The electric reflectors of solar panels have become, for me at least, the battle flag of sustainable energy. You can even buy solar-powered clothes now. If a team of Michigan State University researchers have anything to say about it, the next step in sustainability is in any old window.
Previous attempts to create a solar-paneled window have been hurt because of the way that solar energy gets power from light. The electrical reaction between the light and a solar panel made it impossible for any solar-powered window to be completely transparent.
The researchers developed a way that concentrates light rather than refracting it by using an organic salt that reacts by glowing invisibly. If you've ever seen the chemistry experiment where a teacher sets different gases on fire that burn at different colors, then this research will make more sense.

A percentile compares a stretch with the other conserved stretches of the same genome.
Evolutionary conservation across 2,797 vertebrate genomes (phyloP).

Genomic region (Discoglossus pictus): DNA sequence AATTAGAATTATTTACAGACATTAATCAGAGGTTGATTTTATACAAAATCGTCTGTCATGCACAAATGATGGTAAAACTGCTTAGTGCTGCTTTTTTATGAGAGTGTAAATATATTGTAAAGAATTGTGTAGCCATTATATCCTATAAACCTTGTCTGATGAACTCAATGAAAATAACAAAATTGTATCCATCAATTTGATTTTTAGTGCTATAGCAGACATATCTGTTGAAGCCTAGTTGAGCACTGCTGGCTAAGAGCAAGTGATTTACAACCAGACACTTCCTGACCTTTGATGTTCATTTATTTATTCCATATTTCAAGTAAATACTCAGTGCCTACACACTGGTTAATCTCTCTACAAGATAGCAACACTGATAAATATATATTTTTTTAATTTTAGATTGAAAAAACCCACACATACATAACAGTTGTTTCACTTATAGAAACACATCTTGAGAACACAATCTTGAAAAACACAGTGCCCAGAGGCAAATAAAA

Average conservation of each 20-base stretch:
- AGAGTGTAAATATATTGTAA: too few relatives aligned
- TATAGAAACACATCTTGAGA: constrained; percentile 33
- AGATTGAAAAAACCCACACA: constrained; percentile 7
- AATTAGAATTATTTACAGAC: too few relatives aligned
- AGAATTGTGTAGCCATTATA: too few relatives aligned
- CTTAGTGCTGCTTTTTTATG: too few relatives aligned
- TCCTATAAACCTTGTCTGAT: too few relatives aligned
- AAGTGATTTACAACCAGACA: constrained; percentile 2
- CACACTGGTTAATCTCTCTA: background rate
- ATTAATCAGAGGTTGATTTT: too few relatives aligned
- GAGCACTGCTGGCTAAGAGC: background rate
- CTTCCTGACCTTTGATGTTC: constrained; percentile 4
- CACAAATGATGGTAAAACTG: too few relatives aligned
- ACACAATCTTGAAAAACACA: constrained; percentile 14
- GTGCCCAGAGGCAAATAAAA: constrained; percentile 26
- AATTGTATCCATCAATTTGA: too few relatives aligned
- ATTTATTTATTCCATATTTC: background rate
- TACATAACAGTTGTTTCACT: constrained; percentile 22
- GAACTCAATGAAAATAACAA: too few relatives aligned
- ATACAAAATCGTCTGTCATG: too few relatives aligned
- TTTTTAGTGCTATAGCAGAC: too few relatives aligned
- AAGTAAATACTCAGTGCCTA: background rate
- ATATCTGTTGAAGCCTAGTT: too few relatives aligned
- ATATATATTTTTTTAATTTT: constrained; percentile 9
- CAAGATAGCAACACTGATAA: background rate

The salts react to light invisibly, so future solar panels can look just like regular windows. While the prototype transparent luminescent solar concentrator that the researchers developed only operates at 1 percent efficiency, the top-end opaque solar panels max out at 7 percent.
Luckily, the researchers are confident that they'll be able to optimize the technology while also making it affordable. Take a look at the images, you won't believe your eyes!
All images courtesy of Extreme Tech and Michigan State University. Click for a larger image.